• Get to know my professors better and speak up in class
    • I didn’t really make an effort to get to know my professors well, which is kind of a shame. I frequented office hours run by TFs, but was too shy to go to professor’s office hours. My CS professor seems super chill, but I definitely felt intimidated (especially in such a large classroom setting).
  • Do research!
    • Back when I was choosing which college I would attend, I stumbled upon a Youtube video with a professor that seemed super cool. I looked her up and thought she would be an amazing mentor. I met with her recently and I will be doing research with her next semester!
  • Join the running club
    • Before coming to college, I ran with the Gunn cross country team a bit over the summer. I was one of the slowest, but I didn’t care—I just wanted to run. For some reason, I didn’t do the same at Harvard—I think it was mostly self-consciousness, but also a bit of laziness. They are fast by my standards (around 7:30 min/mile for 5+ miles), but I hope to run with them sometime when I can reach their level.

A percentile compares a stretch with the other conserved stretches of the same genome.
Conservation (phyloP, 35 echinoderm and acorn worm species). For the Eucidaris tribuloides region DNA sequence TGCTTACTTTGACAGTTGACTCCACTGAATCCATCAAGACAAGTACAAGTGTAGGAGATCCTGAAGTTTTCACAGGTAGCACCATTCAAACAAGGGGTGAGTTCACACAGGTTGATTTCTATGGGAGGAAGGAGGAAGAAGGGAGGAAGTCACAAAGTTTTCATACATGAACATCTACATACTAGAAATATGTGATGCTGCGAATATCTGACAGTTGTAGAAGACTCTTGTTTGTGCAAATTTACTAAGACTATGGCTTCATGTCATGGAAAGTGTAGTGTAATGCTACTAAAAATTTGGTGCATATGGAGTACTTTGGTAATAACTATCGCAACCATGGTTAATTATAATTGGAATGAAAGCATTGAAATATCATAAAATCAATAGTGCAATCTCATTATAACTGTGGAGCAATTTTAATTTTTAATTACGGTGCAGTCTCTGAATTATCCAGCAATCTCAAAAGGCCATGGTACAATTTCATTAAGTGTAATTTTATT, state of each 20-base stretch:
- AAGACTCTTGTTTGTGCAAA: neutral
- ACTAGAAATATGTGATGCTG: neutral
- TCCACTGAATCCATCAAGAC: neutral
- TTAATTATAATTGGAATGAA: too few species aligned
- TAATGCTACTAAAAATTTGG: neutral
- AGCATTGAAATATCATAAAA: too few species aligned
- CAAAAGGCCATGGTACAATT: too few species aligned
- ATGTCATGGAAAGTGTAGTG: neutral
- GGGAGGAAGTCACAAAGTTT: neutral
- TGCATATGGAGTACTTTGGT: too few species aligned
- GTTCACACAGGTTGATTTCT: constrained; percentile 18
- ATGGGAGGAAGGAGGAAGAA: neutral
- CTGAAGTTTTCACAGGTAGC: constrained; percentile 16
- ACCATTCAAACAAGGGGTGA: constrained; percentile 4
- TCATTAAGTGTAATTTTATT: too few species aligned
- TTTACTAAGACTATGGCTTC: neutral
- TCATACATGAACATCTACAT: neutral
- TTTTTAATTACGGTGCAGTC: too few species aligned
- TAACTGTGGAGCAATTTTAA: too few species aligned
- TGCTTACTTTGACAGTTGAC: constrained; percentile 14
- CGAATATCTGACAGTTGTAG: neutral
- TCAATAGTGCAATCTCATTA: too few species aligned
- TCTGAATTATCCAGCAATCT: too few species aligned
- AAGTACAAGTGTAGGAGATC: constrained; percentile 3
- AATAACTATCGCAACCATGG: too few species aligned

• Do a photography seminar or class. Fulfill my artistic side and channel my stress in a creative way
    • There were many points in the semester when I felt so much but didn’t have a way to express myself. In high school, I started writing poetry and doing photography. I had less time in college than I expected to unwind, but I hope to prioritize my mental well-being next semester.
  • Blog and journal more
    • Even though I did a lot of self-reflection, I didn’t record a lot of my thoughts.

Herland: Imagining a Female-Only Society

It’s fascinating how science fiction can show us how different our world can be. I think that’s also why I love history—I want to see and compare the different possibilities of how we can structure a society.